Idea bias in educational hiring

“Diversity” in progressive educational institutions means physiological variety and ideological conformity. How much does this affect their hiring practices? If your ideas differ from the prescribed “diverse” ones, does that wreck your chances of getting a job?

It’s hard to say for sure. If an applicant’s ideas fall under the realm of religion, it’s illegal to take them into account, but employers can (probably) take ideas on politics, academic freedom, and what constitutes fair treatment of people into account. An article from the Wharton School of the University of Pennsylvania discusses the vague notion of being a “cultural fit” for a workplace. It’s not specifically about academic workplaces, but its questions certainly apply there. The article offers a subtle slap at academic dogmatism: “Research also shows the benefits of diversity in the workplace — diversity of ideas, personality and life experience in additional to racial, religious and gender diversity.”

A study by two psychologists at Tilburg University found that a substantial fraction of academics in social psychology responded that they would choose an equally qualified liberal over a conservative. The method of identifying people’s positions isn’t great; it asked them to position themselves on a scale of “liberal” to “conservative,” with separate ratings for social issues, economic issues, and foreign policy. These are vague terms, but we can read them as “minority viewpoint” in the academic world.

The study found that “the more conservative respondents were, the more they had personally experienced a hostile climate.” Ironically but not surprisingly, “the more liberal respondents were, the less they believed conservatives faced a hostile climate.” The surprise is that a substantial fraction of respondents openly admitted they would discriminate against people with “conservative” views.

One in six respondents said that she or he would be somewhat (or more) inclined to discriminate against conservatives in inviting them for symposia or reviewing their work. One in four would discriminate in reviewing their grant applications. More than one in three would discriminate against them when making hiring decisions.

The good news is that most people said they wouldn’t, but I have to wonder how often the large and noisy pro-discrimination minority pushes them into submission.

When I interviewed at Dartmouth College for a software development position a few years ago, I was asked about my views on diversity. I answered in a way that was honest but hopefully made it difficult for anyone to use my answer against me: That a diversity of viewpoints and experiences was a good thing, but that fake diversity was bad. As an example of the latter, I cited some notes which I’d seen on campus earlier in the day, in which some black students complained that professors treated them as representatives of their race rather than as individuals. The people I talked with seemed to like me; unfortunately, the project I was working on was canceled, so no one got the job. I don’t think my ideas had a negative effect. Still, why should that have been a question at all? The job I was applying for didn’t have any hiring or supervision responsibilities. My views on the topic had no relevance to the job.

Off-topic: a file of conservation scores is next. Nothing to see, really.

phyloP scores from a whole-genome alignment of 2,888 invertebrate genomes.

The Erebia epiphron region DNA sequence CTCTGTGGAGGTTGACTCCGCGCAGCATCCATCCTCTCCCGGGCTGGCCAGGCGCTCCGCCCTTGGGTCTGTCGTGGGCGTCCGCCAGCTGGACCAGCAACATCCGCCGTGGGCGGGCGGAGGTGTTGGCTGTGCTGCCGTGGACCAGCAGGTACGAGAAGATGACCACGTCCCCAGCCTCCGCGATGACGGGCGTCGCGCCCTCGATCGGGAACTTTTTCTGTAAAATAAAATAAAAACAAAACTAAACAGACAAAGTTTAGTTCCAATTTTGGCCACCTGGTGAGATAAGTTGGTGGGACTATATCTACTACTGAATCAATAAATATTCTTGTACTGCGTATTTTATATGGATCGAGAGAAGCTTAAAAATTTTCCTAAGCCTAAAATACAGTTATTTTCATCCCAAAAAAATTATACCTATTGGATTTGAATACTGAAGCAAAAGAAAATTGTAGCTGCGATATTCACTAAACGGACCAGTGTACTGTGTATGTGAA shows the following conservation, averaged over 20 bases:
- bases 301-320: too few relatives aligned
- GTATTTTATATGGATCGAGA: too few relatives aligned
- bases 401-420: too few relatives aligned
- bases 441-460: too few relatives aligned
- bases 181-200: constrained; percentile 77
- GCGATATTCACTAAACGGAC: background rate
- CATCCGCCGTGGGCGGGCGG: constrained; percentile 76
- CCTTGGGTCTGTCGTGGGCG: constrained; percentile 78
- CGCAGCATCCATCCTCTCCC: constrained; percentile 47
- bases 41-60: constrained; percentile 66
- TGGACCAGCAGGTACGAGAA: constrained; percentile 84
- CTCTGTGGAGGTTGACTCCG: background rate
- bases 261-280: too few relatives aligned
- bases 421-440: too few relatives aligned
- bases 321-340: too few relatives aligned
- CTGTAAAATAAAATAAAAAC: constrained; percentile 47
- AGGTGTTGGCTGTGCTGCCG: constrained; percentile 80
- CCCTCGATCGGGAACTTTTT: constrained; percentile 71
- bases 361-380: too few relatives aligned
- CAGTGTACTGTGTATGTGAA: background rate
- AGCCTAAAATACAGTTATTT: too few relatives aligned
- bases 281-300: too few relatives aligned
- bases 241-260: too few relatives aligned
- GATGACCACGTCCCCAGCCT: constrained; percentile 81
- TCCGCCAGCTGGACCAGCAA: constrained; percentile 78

More recently I applied for a job with a digital library at a Boston-area university. I thought I did well on my phone interview, but two months later I’ve heard nothing, not even the courtesy of saying they’re going with another candidate. If the managers looked up any of my online writings, they’d quickly see I don’t conform to the progressive orthodoxy. Did that kill my chances? I have no way of knowing. Without naming the institution, I’ll mention that FIRE has given it a speech code rating of “red,” meaning it “has at least one policy that both clearly and substantially restricts freedom of speech.” I’m sure that a lot of people pursuing careers in academic institutions decide that expressing opinions publicly would be bad for their employment and advancement prospects.

Colleges and universities are supposed to be places where people can question established ideas and explore unpopular positions. Instead, too many of them are “safe spaces”: safe from controversy, safe from unpopular ideas, safe from anything that might upset believers in the orthodoxy. That makes them unsafe spaces for people who think.

Update: An op-ed in the New York Times by Nicholas Kristof, titled “A Confession of Liberal Intolerance,” reaches similar conclusions.

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